WASHINGTON (Reuters) - President Donald Trump’s cancellation of a summit with North Korean leader Kim Jong Un risks a return to crisis mode between Washington and Pyongyang but both sides may be wary of letting the situation escalate into fears of war as it did last year.
With a new exchange of super-charged rhetoric driving the United States and North Korea from the negotiating table, there is growing concern that words could be matched with action, including renewed shorter-range missile tests or stepped-up cyber attacks by Pyongyang and increased sanctions or deployment of new military assets by Washington, analysts said.
But with Trump saying he is keeping the door open to diplomacy and North Korea apparently still looking to benefit from a thaw with South Korea, such steps could be constrained - or at least tempered - by a mutual desire to keep things from spiralling out of control.
Even so, Trump, in scrapping the June 12 summit in Singapore, sounded a bellicose note on Thursday, warning Kim of the United States’ greater nuclear might, reminiscent of the president’s tweet last year asserting that he had a “much bigger” nuclear button than Kim.
That followed North Korea’s warning earlier in the day that it was prepared for a nuclear showdown with Washington, a threat that U.S. officials said contributed heavily to Trump’s decision to call off the summit.
“The decision to cancel the planned summit and the manner in which it was done have the potential to put us back on a glide path to conflict,” said Ned Price, a former CIA officer who served as National Security Council chief spokesman in the Obama administration.
Some other analysts took a more cautious view.
“It’s too early to bang the war drums,” said Bruce Klingner, an Asia expert at the conservative Heritage Foundation think tank. “We may get there, but I think it’s premature to jump to that conclusion now.”
North Korea’s pursuit of nuclear weapons raised fears of war last year amid an exchange of insults and threats between Trump and Kim over Pyongyang’s testing of an H-bomb and its work on a missile capable of hitting the United States. But tensions eased in recent months, only to reignite in the past week.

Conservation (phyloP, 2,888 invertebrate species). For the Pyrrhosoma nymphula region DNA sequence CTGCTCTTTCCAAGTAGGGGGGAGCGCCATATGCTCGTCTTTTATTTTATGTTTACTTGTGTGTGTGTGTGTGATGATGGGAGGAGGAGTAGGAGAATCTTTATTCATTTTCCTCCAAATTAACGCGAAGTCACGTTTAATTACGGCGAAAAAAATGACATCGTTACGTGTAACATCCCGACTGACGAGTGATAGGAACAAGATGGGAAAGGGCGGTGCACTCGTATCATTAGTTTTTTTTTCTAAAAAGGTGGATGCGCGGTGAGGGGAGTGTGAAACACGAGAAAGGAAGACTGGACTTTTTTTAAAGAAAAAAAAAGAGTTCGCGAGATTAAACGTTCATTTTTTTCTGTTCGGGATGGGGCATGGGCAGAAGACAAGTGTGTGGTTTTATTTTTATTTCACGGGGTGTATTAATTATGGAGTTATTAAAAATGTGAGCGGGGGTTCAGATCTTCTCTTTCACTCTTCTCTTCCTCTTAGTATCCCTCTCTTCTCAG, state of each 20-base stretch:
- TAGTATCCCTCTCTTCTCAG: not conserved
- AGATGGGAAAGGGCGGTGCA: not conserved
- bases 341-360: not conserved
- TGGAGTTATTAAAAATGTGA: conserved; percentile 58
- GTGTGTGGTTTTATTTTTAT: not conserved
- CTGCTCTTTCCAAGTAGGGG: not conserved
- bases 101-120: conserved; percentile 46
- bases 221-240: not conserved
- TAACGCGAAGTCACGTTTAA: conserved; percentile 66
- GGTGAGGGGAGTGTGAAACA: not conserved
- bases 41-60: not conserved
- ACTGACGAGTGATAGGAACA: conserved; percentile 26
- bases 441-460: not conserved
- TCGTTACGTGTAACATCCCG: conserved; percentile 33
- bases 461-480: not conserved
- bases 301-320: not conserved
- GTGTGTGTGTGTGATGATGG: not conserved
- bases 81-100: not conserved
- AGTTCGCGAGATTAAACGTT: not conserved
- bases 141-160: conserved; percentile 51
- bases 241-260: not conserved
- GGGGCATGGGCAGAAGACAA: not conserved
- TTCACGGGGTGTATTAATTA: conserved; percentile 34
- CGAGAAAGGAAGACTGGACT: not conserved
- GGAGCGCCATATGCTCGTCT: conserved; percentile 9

HOW WILL NORTH KOREA RESPOND?
Much will depend on what North Korea does next, experts say. Most remain more sceptical than ever about Kim’s willingness to give up his nuclear arsenal and believe Trump was naive to believe that he would.
In Pyongyang’s first response to Trump’s cancellation of the summit, North Korea’s vice foreign minister said the country was still open to resolving issues with the United States “at any time in any way.” But he gave no indication Pyongyang was willing to bargain away its nuclear programme.
If Kim decides on a more aggressive response to Trump’s move, he could test one of his short- or mid-range missiles, something North Korea has refrained from doing in recent months while pursuing diplomatic outreach, analysts said.
North Korea could also decide on a riskier course: a resumption of the testing it formally suspended last month on intercontinental ballistic missiles it says are capable of hitting the United States.
Pyongyang’s rapid ICBM advance was what originally put Trump and Kim on a collision course and, according to U.S. officials, led him at one point to ask the Pentagon to draw up options for a preventive strike on a North Korean nuclear or missile site.
“An early indication of a downward turn in the state of affairs would be North Korean statements that they are no longer bound by their testing moratorium,” said Victor Cha, a former Asia adviser under President George W. Bush.
Another possibility is increased North Korean cyber attacks.
“We expect that there will be some type of cyber-retaliation, most likely denial-of-service or other disruptive attacks against U.S. government departments or military networks, defence contractors, and large American multinationals,” said Priscilla Moriuchi, former head of the National Security Agency’s East Asia and Pacific cyber threats office.
But Jeff Bader, who served as former President Barack Obama’s chief Asia adviser, said Kim would likely avoid “excessive provocations” because he hopes to continue improving relations with South Korea, which in itself could drive a wedge between allies Washington and Seoul.
“That would restrain him for a while,” said Bader. “Over the longer term, sure, he’ll go back to provocations, I don’t doubt that.
The Trump administration has signalled it is considering further sanctions against North Korea under its “maximum pressure” campaign. That could also mean increased efforts to intercept ships suspected of violating international sanctions.
China, North Korea’s main trading partner, has the potential to complicate matters if it eases sanctions enforcement that Washington saw as helping to draw North Korea into negotiations.
Other possibilities include beefing up U.S. air and naval assets in and around South Korea and continuing to defy North Korea’s demands for an end to U.S.-South Korean military drills.
But Evans Revere, a former U.S. negotiator with North Korea, said significant U.S. military moves seemed unlikely “unless some North Korean provocation or action requires them to be dusted off again.”
Reporting by Matt Spetalnick and Arshad Mohammed; Additional reporting by David Brunnstrom, John Walcott and Lesley Wroughton; Editing by Peter Cooney
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